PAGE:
This one isn’t so much a blog post really, it’s more an announcement following some comments from a few sharp-eyed readers on the previous post!
It's time to come clean... there’s another reason why things have been quieter on the blog front over recent months, and why there aren’t as many shows coming up… Just before the summer I started discussions with a publisher about writing a book.
After a couple of months of sleepless nights trying to decide if it was the right decision and how to go about it, I’m pleased to tell you that it’s happening. I’m going to be an author, mum! And without giving too much away, your grandson is too!
So, some sharp-eyed readers spotted the book in the pre-sale section of Waterstones and Amazon– I genuinely didn’t know it was there and it terrified the life out of me, not least because I haven’t even finished it yet… All I can tell you at the moment is that it will be called ‘My Son’s Not Rainman’, it will be the story of our life. I’ve signed a deal with a publisher, I have a deadline, and I’m trying to be grown up and not do all my homework on the evening before I have to hand it in.
This bit is going to sound flippant and I really don’t want it to. None of this would have happened without each and every one of you reading the blog. Publishing deals are notoriously difficult to come by at the moment, I know that, and without having so many people following our story, the book wouldn’t be happening. I’ve mentioned before the struggle I’ve had in terms of sharing our story and infringing on The Boy’s privacy, but I maintain that our lives are infinitely better as a result of doing so. We have both made friendships through this blog, and The Boy has been met with more compassion and understanding than he’s been shown at any point in his life. Every message, comment, facebook like – it’s just another reminder of what an incredible boy I have, and what a lucky father I am.
So, some of you may well be asking what happens with the blog? Will it be disappearing behind a paywall at some point in the future? No, it won’t. This blog will remain free to access for as long as people keep coming here to read it and for as long as The Boy is comfortable with that. I’m happy to keep writing, however it does feel the time to stop is probably next year when he turns thirteen. He’s a teenager then, it’s no longer my story to tell, it’s his. Maybe in the future he’ll come back and tell his own story (he won’t!), but that will be his choice.
I normally just write the blog at home, but I decided that now I’m going to be a proper author and all that I’ve got to step it up a gear. So, I’ve come away on my own to write for a couple of days. I had a vision of Agatha Christie sitting in a small bar of a secluded inn on a deserted sea front, the log fire her only companion with a hot toddy on the table next to her writing pad, endless thoughts and ideas effortlessly spilling out onto the page…
And so I find myself in a Wetherspoons in Norfolk on a Sunday morning with the rest of life’s winners, on my fourth pen from the pack of fifteen from Poundland with the lights of the fruit machine dancing across the sticky table. It is 9.52am and I have been asked if I smoke four times, three of them by the same man. But the big question is this… Did Agatha go for the plain burger to go with her pint of Fosters, or did she spend an extra £1.29 for the cheese and bacon? Some things we’ll never know…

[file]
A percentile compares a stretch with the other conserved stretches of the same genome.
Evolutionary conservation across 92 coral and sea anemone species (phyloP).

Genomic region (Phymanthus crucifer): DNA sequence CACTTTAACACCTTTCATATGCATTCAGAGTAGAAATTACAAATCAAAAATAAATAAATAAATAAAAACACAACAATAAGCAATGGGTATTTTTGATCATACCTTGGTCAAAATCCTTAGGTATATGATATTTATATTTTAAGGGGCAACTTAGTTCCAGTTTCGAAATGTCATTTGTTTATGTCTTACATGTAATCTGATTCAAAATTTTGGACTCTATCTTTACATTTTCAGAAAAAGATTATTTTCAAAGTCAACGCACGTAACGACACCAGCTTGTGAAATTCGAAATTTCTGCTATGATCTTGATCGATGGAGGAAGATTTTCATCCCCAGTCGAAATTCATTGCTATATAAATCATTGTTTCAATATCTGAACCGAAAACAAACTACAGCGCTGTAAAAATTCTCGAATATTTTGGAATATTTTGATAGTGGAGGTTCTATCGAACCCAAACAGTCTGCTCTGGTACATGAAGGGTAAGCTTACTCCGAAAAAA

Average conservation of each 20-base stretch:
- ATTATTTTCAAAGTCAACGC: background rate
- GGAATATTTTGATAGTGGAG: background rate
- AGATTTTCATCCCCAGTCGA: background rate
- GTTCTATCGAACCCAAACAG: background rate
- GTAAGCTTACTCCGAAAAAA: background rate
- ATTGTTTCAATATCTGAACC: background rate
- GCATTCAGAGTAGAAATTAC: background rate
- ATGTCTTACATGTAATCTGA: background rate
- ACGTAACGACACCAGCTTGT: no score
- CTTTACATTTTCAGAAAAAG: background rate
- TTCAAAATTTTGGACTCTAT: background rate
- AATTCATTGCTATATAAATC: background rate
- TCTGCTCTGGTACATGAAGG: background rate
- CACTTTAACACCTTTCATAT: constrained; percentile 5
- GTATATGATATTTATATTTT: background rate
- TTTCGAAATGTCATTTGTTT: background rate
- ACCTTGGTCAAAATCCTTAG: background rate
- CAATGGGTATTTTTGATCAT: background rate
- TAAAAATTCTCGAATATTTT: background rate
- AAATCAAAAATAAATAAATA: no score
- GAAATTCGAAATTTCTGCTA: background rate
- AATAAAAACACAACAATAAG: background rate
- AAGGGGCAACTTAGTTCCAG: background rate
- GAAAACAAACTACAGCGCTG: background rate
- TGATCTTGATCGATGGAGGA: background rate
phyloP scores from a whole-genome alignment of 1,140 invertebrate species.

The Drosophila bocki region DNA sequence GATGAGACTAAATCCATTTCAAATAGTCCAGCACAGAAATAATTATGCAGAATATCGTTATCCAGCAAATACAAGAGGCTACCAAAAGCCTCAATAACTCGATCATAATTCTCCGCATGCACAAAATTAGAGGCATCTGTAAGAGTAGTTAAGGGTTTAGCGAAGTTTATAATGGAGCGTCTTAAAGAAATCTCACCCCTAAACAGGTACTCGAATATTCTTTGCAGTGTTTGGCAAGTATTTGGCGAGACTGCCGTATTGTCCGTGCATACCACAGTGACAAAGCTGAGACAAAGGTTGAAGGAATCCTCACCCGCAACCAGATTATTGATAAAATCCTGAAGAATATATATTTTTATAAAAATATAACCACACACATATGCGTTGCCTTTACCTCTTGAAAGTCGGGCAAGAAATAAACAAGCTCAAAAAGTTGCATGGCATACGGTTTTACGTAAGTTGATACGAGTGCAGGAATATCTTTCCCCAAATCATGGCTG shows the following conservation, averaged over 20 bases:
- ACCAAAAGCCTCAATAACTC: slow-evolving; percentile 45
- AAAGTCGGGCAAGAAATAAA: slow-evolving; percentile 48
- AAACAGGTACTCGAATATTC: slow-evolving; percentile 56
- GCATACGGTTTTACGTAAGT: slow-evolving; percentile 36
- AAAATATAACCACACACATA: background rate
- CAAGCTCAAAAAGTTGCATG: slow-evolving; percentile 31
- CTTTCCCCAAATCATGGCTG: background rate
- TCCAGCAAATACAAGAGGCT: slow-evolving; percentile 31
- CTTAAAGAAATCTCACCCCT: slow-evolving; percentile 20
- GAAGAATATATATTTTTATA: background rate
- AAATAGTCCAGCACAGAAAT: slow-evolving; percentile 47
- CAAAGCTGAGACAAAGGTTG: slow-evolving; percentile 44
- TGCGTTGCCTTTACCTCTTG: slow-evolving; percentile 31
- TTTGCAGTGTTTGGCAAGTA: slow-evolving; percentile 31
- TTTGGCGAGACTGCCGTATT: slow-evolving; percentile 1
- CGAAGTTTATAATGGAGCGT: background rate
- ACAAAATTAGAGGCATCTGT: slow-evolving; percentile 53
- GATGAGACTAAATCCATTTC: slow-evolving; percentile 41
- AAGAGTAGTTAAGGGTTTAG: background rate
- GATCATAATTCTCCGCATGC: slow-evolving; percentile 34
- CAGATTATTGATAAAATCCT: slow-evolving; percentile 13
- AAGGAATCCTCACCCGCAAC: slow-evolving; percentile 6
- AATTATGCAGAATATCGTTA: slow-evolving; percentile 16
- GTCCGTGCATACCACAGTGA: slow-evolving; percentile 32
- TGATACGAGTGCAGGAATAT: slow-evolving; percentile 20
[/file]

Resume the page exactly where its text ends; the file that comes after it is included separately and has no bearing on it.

In some respects The Boy is struggling to find his way in the world once more. Or maybe it’s the other way round, and the world is struggling to find a way to The Boy… he’s spent so long trying to conform, that sometimes I wish it was the rest of the world that would bend a little more and at least meet him halfway.
It struck me that in the middle of this storm, there are emails, letters, referrals and reports being written about him on an almost daily basis. Yet the more that is written, the further away from the real him they seem to become. Certainly they will list the behaviours, the concerns, the proposed strategies and so on, but they won’t even begin to come close to describing him. The real him. Perhaps it’s another reminder why I wanted to share our story. Because if I don’t write about the real boy, then sometimes it feels like his childhood will be lost forever, evaporating into the ether or even worse it will become buried deep under mountains of paperwork detailing behaviours and misdemeanours.
So to that end I wanted to share two short stories that happened recently. They’re not particularly groundbreaking, but they mean a lot to me. Because these two stories encapsulate him. My son. They come closer to describing the very essence of him than any report ever can.
Story one goes a little bit like this…
The Boy doesn’t like seeing homeless people. It upsets him. He isn’t offended by them, far from it, it’s more that he just struggles to get his head around the notion that some people have nowhere to call ‘home’.
So, a few weeks ago we wandered into Tesco. And there in the entrance was a local foodbank. They were collecting donations, and had printed on a piece of paper the items they were looking for. I told The Boy they helped to give food to those people who didn’t have enough money. He asked if that included the homeless. I said yes, it probably did. So we took a printed list, and I told The Boy that he was in charge and he could pick two things from the list to donate. The list was filled with household essentials - shampoo, tinned meat, pasta, baked beans. Boring things apparently. The Boy refused to pick any of it. We’d finished our shopping at this point, and still he’d selected nothing for the foodbank. I asked him if he wanted to get something that wasn’t on the list instead. He nodded. “What do you want to buy?”, I asked. “I want to get hot chocolate and biscuits so they can have them at bedtime”.